Design, Setting, and Participants  A prospective cohort study based on a population-representative 1972-1973 birth cohort from New Zealand; the Dunedin Multidisciplinary Health and Development Study observed participants to age 38 years (until December 2012).

Exposures  Childhood lead exposure ascertained as blood lead levels measured at age 11 years. High blood lead levels were observed among children from all socioeconomic status levels in this cohort.

Main Outcomes and Measures  The IQ (primary outcome) and indexes of Verbal Comprehension, Perceptual Reasoning, Working Memory, and Processing Speed (secondary outcomes) were assessed at age 38 years using the Wechsler Adult Intelligence Scale–IV (WAIS-IV; IQ range, 40-160). Socioeconomic status (primary outcome) was assessed at age 38 years using the New Zealand Socioeconomic Index-2006 (NZSEI-06; range, 10 [lowest]-90 [highest]).

Results  Of 1037 original participants, 1007 were alive at age 38 years, of whom 565 (56%) had been lead tested at age 11 years (54% male; 93% white). Mean (SD) blood lead level at age 11 years was 10.99 (4.63) µg/dL. Among blood-tested participants included at age 38 years, mean WAIS-IV score was 101.16 (14.82) and mean NZSEI-06 score was 49.75 (17.12). After adjusting for maternal IQ, childhood IQ, and childhood socioeconomic status, each 5-µg/dL higher level of blood lead in childhood was associated with a 1.61-point lower score (95% CI, −2.48 to −0.74) in adult IQ, a 2.07-point lower score (95% CI, −3.14 to −1.01) in perceptual reasoning, and a 1.26-point lower score (95% CI, −2.38 to −0.14) in working memory. Associations of childhood blood lead level with deficits in verbal comprehension and processing speed were not statistically significant. After adjusting for confounders, each 5-µg/dL higher level of blood lead in childhood was associated with a 1.79-unit lower score (95% CI, −3.17 to −0.40) in socioeconomic status. An association between greater blood lead levels and a decline in IQ and socioeconomic status from childhood to adulthood was observed with 40% of the association with downward mobility mediated by cognitive decline from childhood.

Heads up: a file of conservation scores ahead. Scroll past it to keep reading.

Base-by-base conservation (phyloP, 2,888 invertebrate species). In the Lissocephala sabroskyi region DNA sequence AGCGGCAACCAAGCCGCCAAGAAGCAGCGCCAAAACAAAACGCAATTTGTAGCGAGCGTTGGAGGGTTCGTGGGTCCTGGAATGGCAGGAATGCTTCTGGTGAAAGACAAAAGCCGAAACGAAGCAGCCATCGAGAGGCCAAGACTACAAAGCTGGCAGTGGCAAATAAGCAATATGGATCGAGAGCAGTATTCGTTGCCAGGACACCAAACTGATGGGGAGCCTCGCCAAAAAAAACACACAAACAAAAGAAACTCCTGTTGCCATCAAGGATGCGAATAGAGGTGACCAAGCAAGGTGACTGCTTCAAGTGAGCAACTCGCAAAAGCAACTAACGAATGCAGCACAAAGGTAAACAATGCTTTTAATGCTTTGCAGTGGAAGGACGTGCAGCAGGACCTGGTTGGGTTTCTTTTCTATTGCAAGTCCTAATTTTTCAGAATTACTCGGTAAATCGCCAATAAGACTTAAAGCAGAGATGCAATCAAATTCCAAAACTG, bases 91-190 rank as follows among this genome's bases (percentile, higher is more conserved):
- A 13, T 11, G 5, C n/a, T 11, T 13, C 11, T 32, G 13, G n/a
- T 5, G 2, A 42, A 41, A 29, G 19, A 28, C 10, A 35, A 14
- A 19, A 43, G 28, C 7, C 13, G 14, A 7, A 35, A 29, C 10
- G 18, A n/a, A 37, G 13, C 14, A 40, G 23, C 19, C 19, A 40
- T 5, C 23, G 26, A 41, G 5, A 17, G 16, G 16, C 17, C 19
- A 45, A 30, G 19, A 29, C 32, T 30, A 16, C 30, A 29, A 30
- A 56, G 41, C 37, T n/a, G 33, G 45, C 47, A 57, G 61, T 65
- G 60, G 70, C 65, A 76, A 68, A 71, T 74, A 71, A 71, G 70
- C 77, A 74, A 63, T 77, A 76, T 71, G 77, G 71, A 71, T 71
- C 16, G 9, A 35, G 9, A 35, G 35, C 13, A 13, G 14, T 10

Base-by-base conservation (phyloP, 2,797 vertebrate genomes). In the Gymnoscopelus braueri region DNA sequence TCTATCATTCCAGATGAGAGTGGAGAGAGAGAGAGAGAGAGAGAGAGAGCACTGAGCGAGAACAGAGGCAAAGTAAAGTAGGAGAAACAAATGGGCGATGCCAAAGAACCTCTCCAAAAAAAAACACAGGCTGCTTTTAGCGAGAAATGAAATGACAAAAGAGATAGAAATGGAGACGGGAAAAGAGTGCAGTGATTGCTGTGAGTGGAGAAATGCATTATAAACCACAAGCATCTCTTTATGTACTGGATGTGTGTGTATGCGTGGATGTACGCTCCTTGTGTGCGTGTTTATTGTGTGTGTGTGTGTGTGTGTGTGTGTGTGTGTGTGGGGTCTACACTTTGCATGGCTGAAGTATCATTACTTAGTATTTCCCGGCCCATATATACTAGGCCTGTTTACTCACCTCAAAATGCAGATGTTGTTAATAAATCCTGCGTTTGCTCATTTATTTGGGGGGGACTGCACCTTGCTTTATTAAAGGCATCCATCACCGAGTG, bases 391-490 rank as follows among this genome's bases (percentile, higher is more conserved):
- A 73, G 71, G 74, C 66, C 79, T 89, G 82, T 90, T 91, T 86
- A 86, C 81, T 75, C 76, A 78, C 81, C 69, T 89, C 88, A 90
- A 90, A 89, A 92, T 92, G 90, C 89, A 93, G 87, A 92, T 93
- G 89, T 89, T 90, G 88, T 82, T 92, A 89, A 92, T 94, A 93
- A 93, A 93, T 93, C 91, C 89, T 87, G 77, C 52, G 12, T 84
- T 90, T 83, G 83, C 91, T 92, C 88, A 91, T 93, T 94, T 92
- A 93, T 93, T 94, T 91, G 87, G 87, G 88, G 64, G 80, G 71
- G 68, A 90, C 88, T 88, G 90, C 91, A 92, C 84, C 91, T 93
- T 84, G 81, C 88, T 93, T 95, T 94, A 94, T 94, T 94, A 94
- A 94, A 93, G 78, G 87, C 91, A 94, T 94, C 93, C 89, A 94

Conclusions and Relevance  In this cohort born in New Zealand in 1972-1973, childhood lead exposure was associated with lower cognitive function and socioeconomic status at age 38 years and with declines in IQ and with downward social mobility. Childhood lead exposure may have long-term ramifications.

Introduction

Lead is a ubiquitous pollutant. Policies that eliminated lead from paint and gasoline were thought to have eliminated lead from most communities in the developed world. But the water crisis in Flint, Michigan has triggered renewed concern about lead poisoning.1 Inhabitants of many US cities are still exposed to high lead levels.2

Exposure to lead in childhood may adversely affect brain health and disrupt cognitive development.3 It is unknown if this disruption results in cognitive decline and altered socioeconomic trajectories by midlife, yet young adults with histories of childhood lead exposure have been reported to have lowered intellectual function4,5 and altered brain structure,6,7 suggesting that cognitive impairment persists at least to young adulthood. Few studies have yet documented longer-term cognitive consequences of childhood lead exposure, and none appear to have evaluated socioeconomic repercussions, apart from 1 study of highly exposed, lead-poisoned children.8 To our knowledge, the longest-term cognitive follow-ups have been to age 30 years in a cohort too small (N=43) to adequately detect associations after adjusting for potential confounders.9